Hepatitis A outbreak linked to frozen berries grows to 49 cases
A hepatitis A outbreak linked to a frozen berry mix has grown to 49 cases, 11 hospitalizations, and 7 states, the US Centers for Disease Control and Prevention (CDC) said in an update today. Those figures have grown by 19 cases, 2 hospitalizations, and 2 states (Hawaii and Utah) since the agency's last update on May 30.
Based on epidemiologic data for 26 cases, 15 patients (60%) are women, ages range from 2 to 71 years, and illness-onset dates range from Apr 29 to May 24. Of 25 people interviewed, 19 (76%) reported eating Townsend Farms Organic Anti-Oxidant Blend frozen berry and pomegranate mix bought from Costco, which has pulled the product from its shelves.
Preliminary tests of samples from two patients show hepatitis genotype B, which is rarely seen in the Americas but circulates in North Africa and the Middle East.
Jun 4 CDC update
In related news, Townsend Farms, Inc., of Fairview, Ore., announced yesterday that it was voluntarily recalling certain lots of its frozen berry mix "out of an abundance of caution" because of the outbreak, according to a recall notice posted on the Food and Drug Administration (FDA) Web site.
The recall covers 3-pound cases of Townsend Farms Organic Antioxidant Blend sold at Costco, as well as 10-ounce bags sold at Harris Teeter stores from Apr 19 through May 7 as Harris Teeter Organic Antioxidant Berry Blend. Townsend did not specify how much product is involved in the recall.
Jun 3 FDA recall notice
Steroid-linked fungal outbreak grows to 745 cases, 58 deaths
A multistate fungal illness outbreak linked to contaminated steroids has grown by 4 cases and 3 deaths, to 745 cases and 58 deaths, the CDC said yesterday. Its previous update was May 6.
The CDC said 232 cases were meningitis only, 150 involved meningitis with spinal or paraspinal infections, 7 involved stroke without lumbar puncture, 321 were paraspinal or spinal infection only, 33 were peripheral joint infections only, and 2 were paraspinal or spinal infections with peripheral joint infections.
The outbreak emerged last fall and was linked to three recalled lots of methylprednisolone acetate made by New England Compounding Center in Framingham, Mass. The state having the most cases by far is Michigan, with 264, followed by Tennessee, with 152, and Indiana, with 88.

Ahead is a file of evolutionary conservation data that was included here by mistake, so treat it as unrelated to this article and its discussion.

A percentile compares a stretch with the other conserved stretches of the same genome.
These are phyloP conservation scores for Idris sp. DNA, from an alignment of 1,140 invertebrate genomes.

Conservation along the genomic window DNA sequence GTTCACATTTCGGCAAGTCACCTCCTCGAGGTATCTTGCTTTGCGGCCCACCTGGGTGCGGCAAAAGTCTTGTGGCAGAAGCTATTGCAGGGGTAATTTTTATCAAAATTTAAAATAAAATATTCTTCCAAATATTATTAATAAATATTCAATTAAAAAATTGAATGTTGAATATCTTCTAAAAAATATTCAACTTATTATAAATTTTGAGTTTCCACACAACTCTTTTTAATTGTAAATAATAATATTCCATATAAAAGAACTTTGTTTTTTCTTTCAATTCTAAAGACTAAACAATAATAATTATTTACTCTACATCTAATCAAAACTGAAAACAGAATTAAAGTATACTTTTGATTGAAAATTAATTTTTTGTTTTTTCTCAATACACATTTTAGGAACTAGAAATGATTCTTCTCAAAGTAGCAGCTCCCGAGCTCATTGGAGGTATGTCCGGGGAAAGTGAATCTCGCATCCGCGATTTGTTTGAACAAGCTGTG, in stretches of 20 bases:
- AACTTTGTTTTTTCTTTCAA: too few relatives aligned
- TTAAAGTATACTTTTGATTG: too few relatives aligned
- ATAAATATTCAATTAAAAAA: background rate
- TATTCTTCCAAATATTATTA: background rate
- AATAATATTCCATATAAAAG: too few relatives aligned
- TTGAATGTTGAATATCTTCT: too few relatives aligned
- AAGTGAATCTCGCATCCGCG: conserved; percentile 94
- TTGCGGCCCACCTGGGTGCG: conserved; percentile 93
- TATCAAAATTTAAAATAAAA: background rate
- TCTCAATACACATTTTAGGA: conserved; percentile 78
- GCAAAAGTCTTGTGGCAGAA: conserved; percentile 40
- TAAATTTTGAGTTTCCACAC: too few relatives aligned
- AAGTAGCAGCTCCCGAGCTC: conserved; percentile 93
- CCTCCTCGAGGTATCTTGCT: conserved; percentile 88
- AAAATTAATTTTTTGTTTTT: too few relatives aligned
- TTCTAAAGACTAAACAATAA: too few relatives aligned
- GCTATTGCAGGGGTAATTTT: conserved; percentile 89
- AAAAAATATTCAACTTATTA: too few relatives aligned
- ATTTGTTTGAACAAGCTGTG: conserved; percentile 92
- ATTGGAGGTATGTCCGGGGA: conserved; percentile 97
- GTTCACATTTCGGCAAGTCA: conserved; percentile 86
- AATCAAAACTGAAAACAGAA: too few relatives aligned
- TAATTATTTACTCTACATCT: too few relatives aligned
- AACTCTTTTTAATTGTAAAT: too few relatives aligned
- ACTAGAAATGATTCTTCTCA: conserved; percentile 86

Jun 3 CDC update
Outbreak in DRC is not Ebola, say doctors there
Physicians in the Democratic Republic of Congo (DRC) have ruled out Ebola virus as the cause in six suspected cases reported there recently, according to a report today from Chinese news agency Xinhua. Dr. Ilunga Kebela of the DRC Health Ministry told Xinhua that blood samples from the area tested at the National Institute for Biomedical Research in Kinshasa were negative for Ebola but that the medical team was "deepening" their testing to identify the exact disease involved.
The suspected cases occurred in the Bas-Uele district (Mongo health zone) in Orientale Province, which is in the northeastern part of the country, from May 1 through 12 and were announced May 29. Workers from the World Health Organization (WHO) were brought in to investigate and take samples, according to a May 29 story from the South African Press Association (SAPA).
The first discovery of Ebola was in the DRC in 1976, and eight epidemics have occurred in various areas of the country, the story said. The most recent, which occurred last summer and fall in the same region as the current suspected cases, affected 62 people, killing 34. Kebela said yellow fever might be present in the area.
Jun 4 Xinhua article
May 29 SAPA story
WHO voices concern over infectious diseases in Syria, exiles
The WHO is "deeply concerned about the increasing cases of communicable diseases" in Syria and among Syrian refugees in neighboring countries and fears outbreaks, the agency's Eastern Mediterranean Regional Office (EMRO) said in a news release yesterday.
Two years of political strife has severely disrupted Syria's health system, with at least a third of public hospitals inoperable and up to 70% of health workers having fled the violence. In addition, more than 4 million displaced Syrians live in overcrowded, unsanitary conditions, the agency said.
"All the risk factors that enhance the transmission of communicable diseases in emergencies are present in the current crisis in Syria and its neighbouring countries," said Jaouad Mahjour, MD, MPH, EMRO's director of communicable diseases. "We are anticipating a number of public health risks from water-borne diseases, specifically hepatitis, typhoid, cholera and dysentery."
Jun 3 WHO EMRO news release